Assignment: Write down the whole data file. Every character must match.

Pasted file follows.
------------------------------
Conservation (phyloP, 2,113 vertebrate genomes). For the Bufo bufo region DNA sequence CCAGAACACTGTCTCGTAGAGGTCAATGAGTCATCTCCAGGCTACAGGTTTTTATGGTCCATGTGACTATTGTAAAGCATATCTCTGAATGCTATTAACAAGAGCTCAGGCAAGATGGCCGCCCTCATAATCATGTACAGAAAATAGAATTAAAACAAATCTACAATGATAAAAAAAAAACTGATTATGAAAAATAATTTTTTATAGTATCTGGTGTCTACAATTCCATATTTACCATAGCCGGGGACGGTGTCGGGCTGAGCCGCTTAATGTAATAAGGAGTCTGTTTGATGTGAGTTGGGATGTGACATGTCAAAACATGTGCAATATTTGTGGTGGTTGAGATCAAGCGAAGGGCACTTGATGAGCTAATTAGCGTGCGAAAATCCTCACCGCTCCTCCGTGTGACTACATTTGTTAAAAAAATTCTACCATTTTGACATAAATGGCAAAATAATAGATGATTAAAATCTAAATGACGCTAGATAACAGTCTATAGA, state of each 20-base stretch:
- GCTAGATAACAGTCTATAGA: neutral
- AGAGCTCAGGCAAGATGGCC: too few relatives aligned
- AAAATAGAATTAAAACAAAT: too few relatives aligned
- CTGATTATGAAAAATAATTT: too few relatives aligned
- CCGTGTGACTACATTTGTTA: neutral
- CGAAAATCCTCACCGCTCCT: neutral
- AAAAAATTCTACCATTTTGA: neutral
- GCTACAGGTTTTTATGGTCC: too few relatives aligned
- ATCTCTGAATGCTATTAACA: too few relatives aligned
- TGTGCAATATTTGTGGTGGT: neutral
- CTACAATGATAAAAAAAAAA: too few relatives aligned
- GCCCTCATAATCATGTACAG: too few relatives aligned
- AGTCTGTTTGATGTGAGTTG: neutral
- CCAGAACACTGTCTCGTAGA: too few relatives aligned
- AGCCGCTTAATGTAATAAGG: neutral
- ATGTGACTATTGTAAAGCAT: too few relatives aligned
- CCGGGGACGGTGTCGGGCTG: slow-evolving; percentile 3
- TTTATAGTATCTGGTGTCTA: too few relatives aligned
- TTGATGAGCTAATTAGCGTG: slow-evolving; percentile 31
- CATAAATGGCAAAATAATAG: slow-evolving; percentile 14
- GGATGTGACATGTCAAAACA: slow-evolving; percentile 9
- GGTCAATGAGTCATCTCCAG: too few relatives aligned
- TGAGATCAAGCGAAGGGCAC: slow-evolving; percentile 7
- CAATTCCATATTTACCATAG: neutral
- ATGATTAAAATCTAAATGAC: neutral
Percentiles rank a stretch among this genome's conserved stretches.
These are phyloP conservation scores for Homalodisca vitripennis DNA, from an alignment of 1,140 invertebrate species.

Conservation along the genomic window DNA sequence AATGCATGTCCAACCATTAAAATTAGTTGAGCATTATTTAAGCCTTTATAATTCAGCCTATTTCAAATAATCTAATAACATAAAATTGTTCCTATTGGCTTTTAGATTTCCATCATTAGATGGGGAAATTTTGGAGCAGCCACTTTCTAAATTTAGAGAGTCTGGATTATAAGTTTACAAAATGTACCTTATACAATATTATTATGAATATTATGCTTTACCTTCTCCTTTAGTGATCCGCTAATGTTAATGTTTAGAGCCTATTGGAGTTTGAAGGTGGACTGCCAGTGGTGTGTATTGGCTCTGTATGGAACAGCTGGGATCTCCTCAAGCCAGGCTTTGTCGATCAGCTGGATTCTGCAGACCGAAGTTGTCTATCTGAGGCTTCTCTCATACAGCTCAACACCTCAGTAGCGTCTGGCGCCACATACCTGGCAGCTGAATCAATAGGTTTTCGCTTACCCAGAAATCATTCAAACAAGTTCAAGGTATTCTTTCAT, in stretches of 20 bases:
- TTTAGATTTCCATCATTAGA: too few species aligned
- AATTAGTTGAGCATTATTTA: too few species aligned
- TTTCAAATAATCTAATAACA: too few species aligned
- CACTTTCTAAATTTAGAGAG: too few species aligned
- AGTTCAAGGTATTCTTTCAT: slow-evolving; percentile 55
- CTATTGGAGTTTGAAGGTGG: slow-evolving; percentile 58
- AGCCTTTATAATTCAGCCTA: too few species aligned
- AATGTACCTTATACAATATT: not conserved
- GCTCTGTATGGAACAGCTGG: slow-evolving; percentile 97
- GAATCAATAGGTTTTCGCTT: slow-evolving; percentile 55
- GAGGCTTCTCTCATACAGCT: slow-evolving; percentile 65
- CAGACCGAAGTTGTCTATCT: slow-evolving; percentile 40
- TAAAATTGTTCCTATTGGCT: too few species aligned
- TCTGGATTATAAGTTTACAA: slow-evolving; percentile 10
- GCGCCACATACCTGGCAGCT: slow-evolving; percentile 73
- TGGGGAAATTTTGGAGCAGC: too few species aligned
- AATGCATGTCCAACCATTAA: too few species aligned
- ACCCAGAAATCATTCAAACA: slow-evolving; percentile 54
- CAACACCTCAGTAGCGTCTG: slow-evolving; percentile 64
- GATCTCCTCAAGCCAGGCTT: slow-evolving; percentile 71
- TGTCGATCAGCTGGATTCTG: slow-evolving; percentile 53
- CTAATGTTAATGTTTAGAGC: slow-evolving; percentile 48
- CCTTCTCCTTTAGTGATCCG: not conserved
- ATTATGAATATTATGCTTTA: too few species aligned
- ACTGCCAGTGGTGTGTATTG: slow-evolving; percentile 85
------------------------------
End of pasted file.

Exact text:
Conservation (phyloP, 2,113 vertebrate genomes). For the Bufo bufo region DNA sequence CCAGAACACTGTCTCGTAGAGGTCAATGAGTCATCTCCAGGCTACAGGTTTTTATGGTCCATGTGACTATTGTAAAGCATATCTCTGAATGCTATTAACAAGAGCTCAGGCAAGATGGCCGCCCTCATAATCATGTACAGAAAATAGAATTAAAACAAATCTACAATGATAAAAAAAAAACTGATTATGAAAAATAATTTTTTATAGTATCTGGTGTCTACAATTCCATATTTACCATAGCCGGGGACGGTGTCGGGCTGAGCCGCTTAATGTAATAAGGAGTCTGTTTGATGTGAGTTGGGATGTGACATGTCAAAACATGTGCAATATTTGTGGTGGTTGAGATCAAGCGAAGGGCACTTGATGAGCTAATTAGCGTGCGAAAATCCTCACCGCTCCTCCGTGTGACTACATTTGTTAAAAAAATTCTACCATTTTGACATAAATGGCAAAATAATAGATGATTAAAATCTAAATGACGCTAGATAACAGTCTATAGA, state of each 20-base stretch:
- GCTAGATAACAGTCTATAGA: neutral
- AGAGCTCAGGCAAGATGGCC: too few relatives aligned
- AAAATAGAATTAAAACAAAT: too few relatives aligned
- CTGATTATGAAAAATAATTT: too few relatives aligned
- CCGTGTGACTACATTTGTTA: neutral
- CGAAAATCCTCACCGCTCCT: neutral
- AAAAAATTCTACCATTTTGA: neutral
- GCTACAGGTTTTTATGGTCC: too few relatives aligned
- ATCTCTGAATGCTATTAACA: too few relatives aligned
- TGTGCAATATTTGTGGTGGT: neutral
- CTACAATGATAAAAAAAAAA: too few relatives aligned
- GCCCTCATAATCATGTACAG: too few relatives aligned
- AGTCTGTTTGATGTGAGTTG: neutral
- CCAGAACACTGTCTCGTAGA: too few relatives aligned
- AGCCGCTTAATGTAATAAGG: neutral
- ATGTGACTATTGTAAAGCAT: too few relatives aligned
- CCGGGGACGGTGTCGGGCTG: slow-evolving; percentile 3
- TTTATAGTATCTGGTGTCTA: too few relatives aligned
- TTGATGAGCTAATTAGCGTG: slow-evolving; percentile 31
- CATAAATGGCAAAATAATAG: slow-evolving; percentile 14
- GGATGTGACATGTCAAAACA: slow-evolving; percentile 9
- GGTCAATGAGTCATCTCCAG: too few relatives aligned
- TGAGATCAAGCGAAGGGCAC: slow-evolving; percentile 7
- CAATTCCATATTTACCATAG: neutral
- ATGATTAAAATCTAAATGAC: neutral
Percentiles rank a stretch among this genome's conserved stretches.
These are phyloP conservation scores for Homalodisca vitripennis DNA, from an alignment of 1,140 invertebrate species.

Conservation along the genomic window DNA sequence AATGCATGTCCAACCATTAAAATTAGTTGAGCATTATTTAAGCCTTTATAATTCAGCCTATTTCAAATAATCTAATAACATAAAATTGTTCCTATTGGCTTTTAGATTTCCATCATTAGATGGGGAAATTTTGGAGCAGCCACTTTCTAAATTTAGAGAGTCTGGATTATAAGTTTACAAAATGTACCTTATACAATATTATTATGAATATTATGCTTTACCTTCTCCTTTAGTGATCCGCTAATGTTAATGTTTAGAGCCTATTGGAGTTTGAAGGTGGACTGCCAGTGGTGTGTATTGGCTCTGTATGGAACAGCTGGGATCTCCTCAAGCCAGGCTTTGTCGATCAGCTGGATTCTGCAGACCGAAGTTGTCTATCTGAGGCTTCTCTCATACAGCTCAACACCTCAGTAGCGTCTGGCGCCACATACCTGGCAGCTGAATCAATAGGTTTTCGCTTACCCAGAAATCATTCAAACAAGTTCAAGGTATTCTTTCAT, in stretches of 20 bases:
- TTTAGATTTCCATCATTAGA: too few species aligned
- AATTAGTTGAGCATTATTTA: too few species aligned
- TTTCAAATAATCTAATAACA: too few species aligned
- CACTTTCTAAATTTAGAGAG: too few species aligned
- AGTTCAAGGTATTCTTTCAT: slow-evolving; percentile 55
- CTATTGGAGTTTGAAGGTGG: slow-evolving; percentile 58
- AGCCTTTATAATTCAGCCTA: too few species aligned
- AATGTACCTTATACAATATT: not conserved
- GCTCTGTATGGAACAGCTGG: slow-evolving; percentile 97
- GAATCAATAGGTTTTCGCTT: slow-evolving; percentile 55
- GAGGCTTCTCTCATACAGCT: slow-evolving; percentile 65
- CAGACCGAAGTTGTCTATCT: slow-evolving; percentile 40
- TAAAATTGTTCCTATTGGCT: too few species aligned
- TCTGGATTATAAGTTTACAA: slow-evolving; percentile 10
- GCGCCACATACCTGGCAGCT: slow-evolving; percentile 73
- TGGGGAAATTTTGGAGCAGC: too few species aligned
- AATGCATGTCCAACCATTAA: too few species aligned
- ACCCAGAAATCATTCAAACA: slow-evolving; percentile 54
- CAACACCTCAGTAGCGTCTG: slow-evolving; percentile 64
- GATCTCCTCAAGCCAGGCTT: slow-evolving; percentile 71
- TGTCGATCAGCTGGATTCTG: slow-evolving; percentile 53
- CTAATGTTAATGTTTAGAGC: slow-evolving; percentile 48
- CCTTCTCCTTTAGTGATCCG: not conserved
- ATTATGAATATTATGCTTTA: too few species aligned
- ACTGCCAGTGGTGTGTATTG: slow-evolving; percentile 85